Malaysian betting syndicate tried to bribe Indian football clubs

Corruption is a widespread problem in Indian cricket, and football may become the next victim. A match-fixing syndicate from Malaysia allegedly tried to bribe several I-League clubs, the All India Football Federation (AIFF) confirmed. It proves the necessity to address match-fixing that continues to spread throughout many sports.

Alarming approaches

Last week, the All India Football Federation (AIFF) hosted a two-day conference on match-fixing. The clubs in question took the opportunity to mention the attempt by the Malaysian betting ring. Subrata Dutta, senior vice-president for the AIFF, described the approaches as ‘alarming’. “Both the FIFA and the AIFF take this threat seriously,” Dutta said.

Match-fixing unit

Sorts betting threatThe AIFF senior vice-president has called for a special match-fixing unit led by an integrity official. It remains unclear if the executive committee will approve Dutta’s proposal. The AIFF has informed all teams about possible approaches to fix matches. He refused to reveal the number of clubs that received an offer from the Malaysian sports betting syndicate.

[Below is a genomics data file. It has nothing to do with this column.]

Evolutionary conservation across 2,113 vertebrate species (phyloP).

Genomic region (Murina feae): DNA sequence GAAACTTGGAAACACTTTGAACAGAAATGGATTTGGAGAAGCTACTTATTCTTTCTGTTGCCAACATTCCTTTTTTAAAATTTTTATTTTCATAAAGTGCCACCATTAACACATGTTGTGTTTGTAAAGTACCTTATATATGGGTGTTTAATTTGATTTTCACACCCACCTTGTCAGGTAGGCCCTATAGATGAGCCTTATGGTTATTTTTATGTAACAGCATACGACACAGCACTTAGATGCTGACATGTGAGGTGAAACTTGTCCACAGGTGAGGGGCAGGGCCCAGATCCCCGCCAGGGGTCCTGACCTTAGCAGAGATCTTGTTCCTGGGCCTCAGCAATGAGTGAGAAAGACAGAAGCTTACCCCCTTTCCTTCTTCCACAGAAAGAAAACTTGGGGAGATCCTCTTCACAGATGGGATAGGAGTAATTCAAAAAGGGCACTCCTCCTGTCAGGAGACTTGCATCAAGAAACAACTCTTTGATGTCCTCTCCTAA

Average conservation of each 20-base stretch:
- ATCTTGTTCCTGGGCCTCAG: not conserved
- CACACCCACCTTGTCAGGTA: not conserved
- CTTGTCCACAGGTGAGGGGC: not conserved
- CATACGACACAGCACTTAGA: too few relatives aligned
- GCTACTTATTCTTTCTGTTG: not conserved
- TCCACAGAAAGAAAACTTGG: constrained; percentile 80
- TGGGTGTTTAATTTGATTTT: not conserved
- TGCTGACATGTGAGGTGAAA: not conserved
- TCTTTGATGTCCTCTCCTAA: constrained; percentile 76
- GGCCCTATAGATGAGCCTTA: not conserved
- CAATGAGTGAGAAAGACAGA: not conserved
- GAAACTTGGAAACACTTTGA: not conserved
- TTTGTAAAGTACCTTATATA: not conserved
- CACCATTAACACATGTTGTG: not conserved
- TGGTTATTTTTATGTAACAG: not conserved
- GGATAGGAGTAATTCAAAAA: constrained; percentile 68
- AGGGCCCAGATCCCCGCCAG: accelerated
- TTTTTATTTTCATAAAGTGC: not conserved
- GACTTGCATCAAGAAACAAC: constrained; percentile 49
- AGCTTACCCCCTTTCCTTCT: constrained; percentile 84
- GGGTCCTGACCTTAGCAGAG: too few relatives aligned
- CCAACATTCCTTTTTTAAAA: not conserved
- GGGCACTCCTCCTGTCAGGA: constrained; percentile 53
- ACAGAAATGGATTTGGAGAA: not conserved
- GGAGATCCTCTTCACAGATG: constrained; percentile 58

Match-fixing offer

In early 2013, an unidentified man called Atul Bagdamia to offer him a free all-inclusive trip to Malaysia. The Mumbai FC vice president refused the offer as it involved fixing several games. “I turned down the offer because it was crystal clear that he wanted to bribe us. I’m not sure if he mentioned his name, I remember that he called form Malaysia,” Bagdamia told.

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